Europe’s biggest lender by market value is reviewing options for the local retail unit, Hyonjin Suh, a Seoul-based spokeswoman, said in an e-mail today. London-based HSBC is considering shuttering the operations, the Yonhap news agency reported, citing officials and regulators it didn’t identify.
HSBC is at a crossroads in Korea after KDB Financial Group Inc. abandoned plans to take over the business in July. Chief Executive Officer Stuart Gulliver, who is seeking to revive profitability and save as much as $3.5 billion in costs, this year decided to exit consumer banking in Japan. The lender said last week it’s also in talks to divest its $9 billion stake in Ping An Insurance (Group) Co., China’s second-largest insurer.
“It must be tough for HSBC to be competitive in retail banking in Korea with its small scale,” said Sung Byung Soo, a Seoul-based analyst at Tongyang Securities Inc. (003470) “With the government seeking to address a rising household debt burden, growth prospects in retail banking seem slim for local and foreign banks.”
South Koreans’ borrowing and credit purchases swelled to a record 937.5 trillion won ($864 billion) in the third quarter, central bank data show. The government announced measures such as requiring banks to boost fixed-rate loans and setting limits on credit-card lending last year to curb household debt.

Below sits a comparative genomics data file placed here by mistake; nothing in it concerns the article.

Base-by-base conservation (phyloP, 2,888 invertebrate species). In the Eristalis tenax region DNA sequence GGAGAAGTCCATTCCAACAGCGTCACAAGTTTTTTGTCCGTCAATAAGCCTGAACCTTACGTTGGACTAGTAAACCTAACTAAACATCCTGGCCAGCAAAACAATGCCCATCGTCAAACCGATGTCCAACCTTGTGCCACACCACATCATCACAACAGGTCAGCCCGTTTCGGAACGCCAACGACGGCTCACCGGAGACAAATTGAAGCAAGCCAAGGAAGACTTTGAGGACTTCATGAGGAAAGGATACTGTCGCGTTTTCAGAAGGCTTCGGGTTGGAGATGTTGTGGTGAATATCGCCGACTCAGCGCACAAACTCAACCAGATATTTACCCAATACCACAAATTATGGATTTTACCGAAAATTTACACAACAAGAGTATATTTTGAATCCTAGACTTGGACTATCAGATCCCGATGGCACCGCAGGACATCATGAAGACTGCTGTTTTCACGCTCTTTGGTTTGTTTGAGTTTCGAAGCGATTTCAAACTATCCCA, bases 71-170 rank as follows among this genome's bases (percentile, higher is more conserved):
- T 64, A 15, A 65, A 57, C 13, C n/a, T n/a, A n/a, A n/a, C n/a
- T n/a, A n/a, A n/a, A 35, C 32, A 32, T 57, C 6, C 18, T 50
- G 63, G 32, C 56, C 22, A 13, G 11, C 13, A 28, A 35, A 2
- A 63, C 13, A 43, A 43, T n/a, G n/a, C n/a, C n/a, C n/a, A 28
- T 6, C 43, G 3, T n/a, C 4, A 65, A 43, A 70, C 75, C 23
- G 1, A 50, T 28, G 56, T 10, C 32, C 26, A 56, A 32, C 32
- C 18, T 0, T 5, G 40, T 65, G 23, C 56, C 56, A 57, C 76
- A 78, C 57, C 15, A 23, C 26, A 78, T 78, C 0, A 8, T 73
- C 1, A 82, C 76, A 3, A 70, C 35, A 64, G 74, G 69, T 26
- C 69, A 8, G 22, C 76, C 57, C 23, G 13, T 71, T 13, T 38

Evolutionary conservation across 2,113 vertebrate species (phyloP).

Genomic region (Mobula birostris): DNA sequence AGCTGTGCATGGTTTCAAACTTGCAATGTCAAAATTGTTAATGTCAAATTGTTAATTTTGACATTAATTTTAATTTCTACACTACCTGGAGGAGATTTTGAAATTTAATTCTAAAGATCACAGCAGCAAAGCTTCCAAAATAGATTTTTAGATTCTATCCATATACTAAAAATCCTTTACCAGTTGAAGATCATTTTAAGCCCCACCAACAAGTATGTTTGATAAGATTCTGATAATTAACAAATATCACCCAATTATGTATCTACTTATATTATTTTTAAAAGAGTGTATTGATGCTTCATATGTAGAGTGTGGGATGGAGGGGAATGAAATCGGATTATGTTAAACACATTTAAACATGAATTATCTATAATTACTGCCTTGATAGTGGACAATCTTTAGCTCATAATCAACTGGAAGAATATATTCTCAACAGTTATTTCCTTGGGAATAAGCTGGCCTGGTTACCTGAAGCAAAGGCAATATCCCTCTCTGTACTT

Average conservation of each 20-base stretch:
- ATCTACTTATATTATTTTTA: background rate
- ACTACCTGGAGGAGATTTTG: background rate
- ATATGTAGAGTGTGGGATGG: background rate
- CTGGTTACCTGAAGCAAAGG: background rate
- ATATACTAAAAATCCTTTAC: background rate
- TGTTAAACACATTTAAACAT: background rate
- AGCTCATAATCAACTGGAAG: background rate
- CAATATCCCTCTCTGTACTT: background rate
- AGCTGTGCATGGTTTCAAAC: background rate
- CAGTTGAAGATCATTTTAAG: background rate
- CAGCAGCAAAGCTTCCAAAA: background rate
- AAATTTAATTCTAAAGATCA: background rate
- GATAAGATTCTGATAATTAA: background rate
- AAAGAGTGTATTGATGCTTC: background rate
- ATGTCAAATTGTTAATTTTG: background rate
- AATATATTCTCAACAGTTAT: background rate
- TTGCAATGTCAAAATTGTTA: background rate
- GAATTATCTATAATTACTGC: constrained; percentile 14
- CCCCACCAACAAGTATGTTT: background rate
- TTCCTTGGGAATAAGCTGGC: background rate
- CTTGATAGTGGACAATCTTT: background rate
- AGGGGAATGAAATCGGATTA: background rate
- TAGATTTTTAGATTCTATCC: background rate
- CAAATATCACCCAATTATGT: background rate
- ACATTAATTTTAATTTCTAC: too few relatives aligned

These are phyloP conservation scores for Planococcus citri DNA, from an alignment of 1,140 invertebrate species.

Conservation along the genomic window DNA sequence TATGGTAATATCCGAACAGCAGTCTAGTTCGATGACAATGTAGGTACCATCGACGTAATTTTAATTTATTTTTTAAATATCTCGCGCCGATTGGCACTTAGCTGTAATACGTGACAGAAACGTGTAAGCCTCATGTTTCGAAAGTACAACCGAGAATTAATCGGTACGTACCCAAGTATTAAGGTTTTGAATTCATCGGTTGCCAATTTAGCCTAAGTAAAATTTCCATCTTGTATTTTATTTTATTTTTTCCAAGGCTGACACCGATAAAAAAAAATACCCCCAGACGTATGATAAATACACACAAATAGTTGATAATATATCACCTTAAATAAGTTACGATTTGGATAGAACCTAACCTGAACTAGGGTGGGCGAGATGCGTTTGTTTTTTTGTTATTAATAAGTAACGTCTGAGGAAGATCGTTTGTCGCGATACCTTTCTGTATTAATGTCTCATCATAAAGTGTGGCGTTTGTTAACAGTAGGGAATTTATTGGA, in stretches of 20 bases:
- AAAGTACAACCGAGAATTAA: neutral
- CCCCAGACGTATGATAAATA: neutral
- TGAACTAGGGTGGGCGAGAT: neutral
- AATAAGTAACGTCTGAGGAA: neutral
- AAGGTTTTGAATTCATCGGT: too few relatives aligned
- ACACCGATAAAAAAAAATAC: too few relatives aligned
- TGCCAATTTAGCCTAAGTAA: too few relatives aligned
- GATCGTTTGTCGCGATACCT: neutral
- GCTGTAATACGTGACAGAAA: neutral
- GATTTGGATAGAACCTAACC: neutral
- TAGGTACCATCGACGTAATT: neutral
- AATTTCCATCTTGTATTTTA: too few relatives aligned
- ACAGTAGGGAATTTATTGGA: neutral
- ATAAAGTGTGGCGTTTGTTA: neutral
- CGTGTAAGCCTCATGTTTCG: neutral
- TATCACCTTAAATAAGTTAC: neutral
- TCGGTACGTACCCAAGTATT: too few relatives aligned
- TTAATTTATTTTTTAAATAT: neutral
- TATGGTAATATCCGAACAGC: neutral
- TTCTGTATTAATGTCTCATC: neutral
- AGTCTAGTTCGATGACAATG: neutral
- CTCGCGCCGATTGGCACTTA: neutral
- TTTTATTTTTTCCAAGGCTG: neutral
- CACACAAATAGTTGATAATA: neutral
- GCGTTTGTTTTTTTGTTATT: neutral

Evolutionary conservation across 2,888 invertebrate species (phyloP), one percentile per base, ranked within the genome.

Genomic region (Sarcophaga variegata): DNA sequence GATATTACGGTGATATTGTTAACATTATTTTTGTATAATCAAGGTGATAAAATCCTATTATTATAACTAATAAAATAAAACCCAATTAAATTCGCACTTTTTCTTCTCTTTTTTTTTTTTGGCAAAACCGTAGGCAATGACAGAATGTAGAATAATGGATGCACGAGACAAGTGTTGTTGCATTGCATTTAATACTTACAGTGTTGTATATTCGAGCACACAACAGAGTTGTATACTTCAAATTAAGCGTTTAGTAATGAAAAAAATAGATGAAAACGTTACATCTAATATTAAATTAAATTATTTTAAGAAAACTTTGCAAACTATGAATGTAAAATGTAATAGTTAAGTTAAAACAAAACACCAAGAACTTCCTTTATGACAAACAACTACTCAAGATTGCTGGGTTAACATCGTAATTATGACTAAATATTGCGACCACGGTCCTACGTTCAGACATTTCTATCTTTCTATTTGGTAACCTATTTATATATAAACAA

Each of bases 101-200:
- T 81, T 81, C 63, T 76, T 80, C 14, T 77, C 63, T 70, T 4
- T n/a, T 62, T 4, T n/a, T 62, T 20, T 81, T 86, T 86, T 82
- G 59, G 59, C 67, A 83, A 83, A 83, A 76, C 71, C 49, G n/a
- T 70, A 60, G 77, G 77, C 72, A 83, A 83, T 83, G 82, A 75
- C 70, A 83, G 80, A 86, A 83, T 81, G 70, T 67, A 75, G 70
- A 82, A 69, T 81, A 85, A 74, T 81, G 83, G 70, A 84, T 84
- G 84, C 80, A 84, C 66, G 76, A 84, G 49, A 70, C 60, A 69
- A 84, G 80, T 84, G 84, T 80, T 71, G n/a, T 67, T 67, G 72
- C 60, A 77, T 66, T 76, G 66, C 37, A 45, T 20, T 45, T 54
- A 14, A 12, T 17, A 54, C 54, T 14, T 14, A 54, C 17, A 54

HSBC has failed in at least three attempts to build up its Korean retail banking business since it began the operations in 1998. In 1999, the U.K. lender walked away from talks with the Korean government to buy SeoulBank. In 2005, it lost a bid for Korea First Bank to Standard Chartered Plc. HSBC also abandoned a $6 billion bid to acquire Korea Exchange Bank (004940) in 2008 after authorities left the transaction in limbo for more than a year.
KDB, South Korea’s largest state-owned banking group, said earlier this year that talks on buying HSBC’s local retail business broke down because of conditions related to employment. KDB Chairman Kang Man Soo in April had agreed to buy the lender’s assets and debt at 11 South Korean branches.
HSBC, whose history in Korea dates back to 1897, had 25 trillion won of assets in the country as of Dec. 31, according to its website. The bank is selling assets or exiting businesses in markets including Japan and Thailand as it retrenches amid tighter capital rules and the sovereign debt crisis in Europe.
“Korea remains an important market for HSBC; we continue to invest in developing our Korean global banking and markets” units, Gareth Hewett, a Hong Kong-based spokesman for HSBC, said in an e-mailed statement. “Until we have taken a decision, we will continue to concentrate on delivering a high level of service to our customers.”
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